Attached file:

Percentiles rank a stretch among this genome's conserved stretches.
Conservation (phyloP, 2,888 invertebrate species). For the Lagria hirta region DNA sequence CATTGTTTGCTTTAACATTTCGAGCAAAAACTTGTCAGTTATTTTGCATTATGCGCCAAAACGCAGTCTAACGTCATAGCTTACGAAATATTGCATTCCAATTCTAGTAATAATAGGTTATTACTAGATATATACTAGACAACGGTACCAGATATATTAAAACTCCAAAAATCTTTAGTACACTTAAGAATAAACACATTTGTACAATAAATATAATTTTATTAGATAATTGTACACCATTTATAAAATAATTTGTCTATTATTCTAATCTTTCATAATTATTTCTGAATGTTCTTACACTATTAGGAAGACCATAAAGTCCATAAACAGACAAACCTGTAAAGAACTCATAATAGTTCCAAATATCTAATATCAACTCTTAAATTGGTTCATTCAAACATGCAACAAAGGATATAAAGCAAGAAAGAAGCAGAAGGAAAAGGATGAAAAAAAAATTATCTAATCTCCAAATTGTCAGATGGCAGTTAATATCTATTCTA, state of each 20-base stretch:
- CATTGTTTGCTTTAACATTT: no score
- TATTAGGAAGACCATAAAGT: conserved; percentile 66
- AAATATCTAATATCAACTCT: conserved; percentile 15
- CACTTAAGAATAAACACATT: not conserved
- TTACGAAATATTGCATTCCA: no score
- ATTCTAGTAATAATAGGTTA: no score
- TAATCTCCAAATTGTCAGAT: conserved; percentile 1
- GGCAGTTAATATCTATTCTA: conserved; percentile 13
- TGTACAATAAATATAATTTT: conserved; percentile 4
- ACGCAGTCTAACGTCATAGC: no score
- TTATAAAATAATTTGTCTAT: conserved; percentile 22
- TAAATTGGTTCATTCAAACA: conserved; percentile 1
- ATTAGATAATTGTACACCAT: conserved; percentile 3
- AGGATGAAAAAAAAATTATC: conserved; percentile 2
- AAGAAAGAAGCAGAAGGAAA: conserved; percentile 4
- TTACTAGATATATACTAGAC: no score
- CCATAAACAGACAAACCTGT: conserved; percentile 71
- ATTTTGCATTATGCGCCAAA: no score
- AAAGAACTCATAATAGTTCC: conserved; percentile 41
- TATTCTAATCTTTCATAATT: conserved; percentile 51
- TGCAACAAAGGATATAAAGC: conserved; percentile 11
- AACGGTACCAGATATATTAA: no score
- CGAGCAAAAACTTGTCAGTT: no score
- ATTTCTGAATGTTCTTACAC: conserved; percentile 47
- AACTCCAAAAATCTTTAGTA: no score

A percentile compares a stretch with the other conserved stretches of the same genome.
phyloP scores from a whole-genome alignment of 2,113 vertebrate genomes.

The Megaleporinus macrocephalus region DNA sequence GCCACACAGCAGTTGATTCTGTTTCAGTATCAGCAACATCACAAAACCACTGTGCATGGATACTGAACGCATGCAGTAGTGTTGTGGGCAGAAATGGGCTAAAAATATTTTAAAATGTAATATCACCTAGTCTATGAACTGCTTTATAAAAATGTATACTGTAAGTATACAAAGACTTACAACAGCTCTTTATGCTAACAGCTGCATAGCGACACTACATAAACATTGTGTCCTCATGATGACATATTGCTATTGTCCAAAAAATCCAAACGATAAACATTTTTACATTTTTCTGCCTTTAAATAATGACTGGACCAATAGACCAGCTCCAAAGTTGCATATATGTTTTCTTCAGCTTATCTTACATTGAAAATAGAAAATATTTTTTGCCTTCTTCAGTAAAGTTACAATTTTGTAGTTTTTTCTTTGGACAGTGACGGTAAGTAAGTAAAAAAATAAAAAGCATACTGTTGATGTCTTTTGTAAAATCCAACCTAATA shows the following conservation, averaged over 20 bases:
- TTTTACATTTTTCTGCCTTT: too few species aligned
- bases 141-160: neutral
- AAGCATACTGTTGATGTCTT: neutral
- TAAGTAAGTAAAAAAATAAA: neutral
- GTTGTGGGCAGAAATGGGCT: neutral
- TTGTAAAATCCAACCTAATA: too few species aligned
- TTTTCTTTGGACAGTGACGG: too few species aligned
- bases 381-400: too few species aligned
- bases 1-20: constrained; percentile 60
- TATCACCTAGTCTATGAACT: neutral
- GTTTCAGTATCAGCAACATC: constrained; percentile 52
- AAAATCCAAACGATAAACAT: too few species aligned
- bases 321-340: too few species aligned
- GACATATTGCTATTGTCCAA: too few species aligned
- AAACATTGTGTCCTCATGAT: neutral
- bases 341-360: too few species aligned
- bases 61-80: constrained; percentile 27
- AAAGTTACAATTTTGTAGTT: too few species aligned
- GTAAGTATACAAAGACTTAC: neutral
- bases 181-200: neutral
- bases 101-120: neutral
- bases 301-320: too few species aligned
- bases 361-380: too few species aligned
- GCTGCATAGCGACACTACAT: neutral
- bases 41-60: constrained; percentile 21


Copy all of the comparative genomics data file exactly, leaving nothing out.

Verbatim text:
Percentiles rank a stretch among this genome's conserved stretches.
Conservation (phyloP, 2,888 invertebrate species). For the Lagria hirta region DNA sequence CATTGTTTGCTTTAACATTTCGAGCAAAAACTTGTCAGTTATTTTGCATTATGCGCCAAAACGCAGTCTAACGTCATAGCTTACGAAATATTGCATTCCAATTCTAGTAATAATAGGTTATTACTAGATATATACTAGACAACGGTACCAGATATATTAAAACTCCAAAAATCTTTAGTACACTTAAGAATAAACACATTTGTACAATAAATATAATTTTATTAGATAATTGTACACCATTTATAAAATAATTTGTCTATTATTCTAATCTTTCATAATTATTTCTGAATGTTCTTACACTATTAGGAAGACCATAAAGTCCATAAACAGACAAACCTGTAAAGAACTCATAATAGTTCCAAATATCTAATATCAACTCTTAAATTGGTTCATTCAAACATGCAACAAAGGATATAAAGCAAGAAAGAAGCAGAAGGAAAAGGATGAAAAAAAAATTATCTAATCTCCAAATTGTCAGATGGCAGTTAATATCTATTCTA, state of each 20-base stretch:
- CATTGTTTGCTTTAACATTT: no score
- TATTAGGAAGACCATAAAGT: conserved; percentile 66
- AAATATCTAATATCAACTCT: conserved; percentile 15
- CACTTAAGAATAAACACATT: not conserved
- TTACGAAATATTGCATTCCA: no score
- ATTCTAGTAATAATAGGTTA: no score
- TAATCTCCAAATTGTCAGAT: conserved; percentile 1
- GGCAGTTAATATCTATTCTA: conserved; percentile 13
- TGTACAATAAATATAATTTT: conserved; percentile 4
- ACGCAGTCTAACGTCATAGC: no score
- TTATAAAATAATTTGTCTAT: conserved; percentile 22
- TAAATTGGTTCATTCAAACA: conserved; percentile 1
- ATTAGATAATTGTACACCAT: conserved; percentile 3
- AGGATGAAAAAAAAATTATC: conserved; percentile 2
- AAGAAAGAAGCAGAAGGAAA: conserved; percentile 4
- TTACTAGATATATACTAGAC: no score
- CCATAAACAGACAAACCTGT: conserved; percentile 71
- ATTTTGCATTATGCGCCAAA: no score
- AAAGAACTCATAATAGTTCC: conserved; percentile 41
- TATTCTAATCTTTCATAATT: conserved; percentile 51
- TGCAACAAAGGATATAAAGC: conserved; percentile 11
- AACGGTACCAGATATATTAA: no score
- CGAGCAAAAACTTGTCAGTT: no score
- ATTTCTGAATGTTCTTACAC: conserved; percentile 47
- AACTCCAAAAATCTTTAGTA: no score

A percentile compares a stretch with the other conserved stretches of the same genome.
phyloP scores from a whole-genome alignment of 2,113 vertebrate genomes.

The Megaleporinus macrocephalus region DNA sequence GCCACACAGCAGTTGATTCTGTTTCAGTATCAGCAACATCACAAAACCACTGTGCATGGATACTGAACGCATGCAGTAGTGTTGTGGGCAGAAATGGGCTAAAAATATTTTAAAATGTAATATCACCTAGTCTATGAACTGCTTTATAAAAATGTATACTGTAAGTATACAAAGACTTACAACAGCTCTTTATGCTAACAGCTGCATAGCGACACTACATAAACATTGTGTCCTCATGATGACATATTGCTATTGTCCAAAAAATCCAAACGATAAACATTTTTACATTTTTCTGCCTTTAAATAATGACTGGACCAATAGACCAGCTCCAAAGTTGCATATATGTTTTCTTCAGCTTATCTTACATTGAAAATAGAAAATATTTTTTGCCTTCTTCAGTAAAGTTACAATTTTGTAGTTTTTTCTTTGGACAGTGACGGTAAGTAAGTAAAAAAATAAAAAGCATACTGTTGATGTCTTTTGTAAAATCCAACCTAATA shows the following conservation, averaged over 20 bases:
- TTTTACATTTTTCTGCCTTT: too few species aligned
- bases 141-160: neutral
- AAGCATACTGTTGATGTCTT: neutral
- TAAGTAAGTAAAAAAATAAA: neutral
- GTTGTGGGCAGAAATGGGCT: neutral
- TTGTAAAATCCAACCTAATA: too few species aligned
- TTTTCTTTGGACAGTGACGG: too few species aligned
- bases 381-400: too few species aligned
- bases 1-20: constrained; percentile 60
- TATCACCTAGTCTATGAACT: neutral
- GTTTCAGTATCAGCAACATC: constrained; percentile 52
- AAAATCCAAACGATAAACAT: too few species aligned
- bases 321-340: too few species aligned
- GACATATTGCTATTGTCCAA: too few species aligned
- AAACATTGTGTCCTCATGAT: neutral
- bases 341-360: too few species aligned
- bases 61-80: constrained; percentile 27
- AAAGTTACAATTTTGTAGTT: too few species aligned
- GTAAGTATACAAAGACTTAC: neutral
- bases 181-200: neutral
- bases 101-120: neutral
- bases 301-320: too few species aligned
- bases 361-380: too few species aligned
- GCTGCATAGCGACACTACAT: neutral
- bases 41-60: constrained; percentile 21